# Does Probability Theory Require Deductive or Merely Boolean Omniscience?

It is of­ten said that a Bayesian agent has to as­sign prob­a­bil­ity 1 to all tau­tolo­gies, and prob­a­bil­ity 0 to all con­tra­dic­tions. My ques­tion is… ex­actly what sort of tau­tolo­gies are we talk­ing about here? Does that in­clude all math­e­mat­i­cal the­o­rems? Does that in­clude as­sign­ing 1 to “Every bach­e­lor is an un­mar­ried male”?1 Per­haps the only tau­tolo­gies that need to be as­signed prob­a­bil­ity 1 are those that are Boolean the­o­rems im­plied by atomic sen­tences that ap­pear in the prior dis­tri­bu­tion, such as: “S or ~ S”.

It seems that I do not need to as­sign prob­a­bil­ity 1 to Fer­mat’s last con­jec­ture in or­der to use prob­a­bil­ity the­ory when I play poker, or try to pre­dict the color of the next ball to come from an urn. I must as­sign a prob­a­bil­ity of 1 to “The next ball will be white or it will not be white”, but Fer­mat’s last the­o­rem seems to be quite ir­rele­vant. Per­haps that’s be­cause these spe­cial­ized puz­zles do not re­quire suffi­ciently gen­eral prob­a­bil­ity dis­tri­bu­tions; per­haps, when I try to build a gen­eral Bayesian rea­soner, it will turn out that it must as­sign 1 to Fer­mat’s last the­o­rem.

Imag­ine a (com­pletely im­prac­ti­cal, ideal, and es­o­teric) first or­der lan­guage, who’s par­tic­u­lar sub­jects were dis­crete point-like re­gions of space-time. There can be an ar­bi­trar­ily large num­ber of points, but it must be a finite num­ber. This lan­guage also con­tains a long list of pred­i­cates like: is blue, is within the vol­ume of a car­bon atom, is within the vol­ume of an elephant, etc. and gen­er­ally any pred­i­cate type you’d like (in­clud­ing n place pred­i­cates).2 The atomic propo­si­tions in this lan­guage might look some­thing like: “5, 0.487, −7098.6, 6000s is Blue” or “(1, 1, 1, 1s), (-1, −1, −1, 1s) con­tains an elephant.” The first of these propo­si­tions says that a cer­tain point in space-time is blue; the sec­ond says that there is an elephant be­tween two points at one sec­ond af­ter the uni­verse starts. Pre­sum­ably, at least the de­no­ta­tional con­tent of most en­glish propo­si­tions could be ex­pressed in such a lan­guage (I think, math­e­mat­i­cal claims aside).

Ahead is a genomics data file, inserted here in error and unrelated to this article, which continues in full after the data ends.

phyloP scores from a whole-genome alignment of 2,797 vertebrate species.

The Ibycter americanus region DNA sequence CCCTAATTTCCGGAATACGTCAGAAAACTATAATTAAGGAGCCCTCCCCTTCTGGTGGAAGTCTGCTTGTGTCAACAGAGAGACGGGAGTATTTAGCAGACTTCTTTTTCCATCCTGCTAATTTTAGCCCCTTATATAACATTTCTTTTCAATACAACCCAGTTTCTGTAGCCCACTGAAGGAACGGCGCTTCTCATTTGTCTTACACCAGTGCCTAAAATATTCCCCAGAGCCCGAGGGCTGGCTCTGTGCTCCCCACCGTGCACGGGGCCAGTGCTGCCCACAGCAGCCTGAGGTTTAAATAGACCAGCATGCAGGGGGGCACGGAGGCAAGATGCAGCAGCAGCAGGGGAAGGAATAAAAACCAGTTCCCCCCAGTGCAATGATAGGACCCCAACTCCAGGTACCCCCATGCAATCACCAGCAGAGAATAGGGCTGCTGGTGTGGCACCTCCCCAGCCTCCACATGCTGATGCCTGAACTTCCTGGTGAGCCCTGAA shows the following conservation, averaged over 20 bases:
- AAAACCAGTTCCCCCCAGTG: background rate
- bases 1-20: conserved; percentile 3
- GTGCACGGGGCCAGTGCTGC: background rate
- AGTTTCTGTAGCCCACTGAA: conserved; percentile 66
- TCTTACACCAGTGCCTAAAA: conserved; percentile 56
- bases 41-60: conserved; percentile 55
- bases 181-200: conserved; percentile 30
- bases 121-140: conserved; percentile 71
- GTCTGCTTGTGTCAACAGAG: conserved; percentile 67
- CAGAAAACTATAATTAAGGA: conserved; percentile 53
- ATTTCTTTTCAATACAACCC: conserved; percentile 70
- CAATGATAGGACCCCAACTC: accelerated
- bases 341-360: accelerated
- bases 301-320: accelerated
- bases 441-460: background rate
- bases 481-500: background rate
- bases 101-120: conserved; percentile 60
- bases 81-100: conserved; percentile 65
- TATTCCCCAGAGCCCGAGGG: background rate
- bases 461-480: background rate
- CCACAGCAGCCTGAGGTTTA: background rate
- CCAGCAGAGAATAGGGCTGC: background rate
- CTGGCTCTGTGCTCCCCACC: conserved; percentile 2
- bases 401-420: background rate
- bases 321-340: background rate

Now imag­ine that we col­lect all of the atomic propo­si­tions in this lan­guage, and as­sign a joint dis­tri­bu­tion over them. Maybe we choose max en­tropy, doesn’t mat­ter. Would do­ing so re­ally re­quire us to as­sign 1 to ev­ery math­e­mat­i­cal the­o­rem? I can see why it would re­quire us to as­sign 1 to ev­ery tau­tolog­i­cal Boolean com­bi­na­tion of atomic propo­si­tions [for in­stance: “(1, 1, 1, 1s), (-1, −1, −1, 1s) con­tains an elephant OR ~((1, 1, 1, 1s), (-1, −1, −1, 1s) con­tains an elephant)], but that would fol­low nat­u­rally as a con­se­quence of filling out the joint dis­tri­bu­tion. Similarly, all the Boolean con­tra­dic­tions would be as­signed zero, just as a con­se­quence of filling out the joint dis­tri­bu­tion table with a set of re­als that sum to 1.

A similar ar­gu­ment could be made us­ing in­tu­itions from al­gorith­mic prob­a­bil­ity the­ory. Imag­ine that we know that some data was pro­duced by a dis­tri­bu­tion which is out­put by a pro­gram of length n in a bi­nary pro­gram­ming lan­guage. We want to figure out which dis­tri­bu­tion it is. So, we as­sign each bi­nary string a prior prob­a­bil­ity of 2^-n. If the lan­guage al­lows for com­ments, then sim­pler dis­tri­bu­tions will be out­put by more pro­grams, and we will add the prob­a­bil­ity of all pro­grams that print that dis­tri­bu­tion.3 Sure, we might need an or­a­cle to figure out if a given pro­gram out­puts any­thing at all, but we would not need to as­sign a prob­a­bil­ity of 1 to Fer­mat’s last the­o­rem (or at least I can’t figure out why we would). The data might be all of your sen­sory in­puts, and n might be Gra­ham’s num­ber; still, there’s no rea­son such a dis­tri­bu­tion would need to as­sign 1 to ev­ery math­e­mat­i­cal the­o­rem.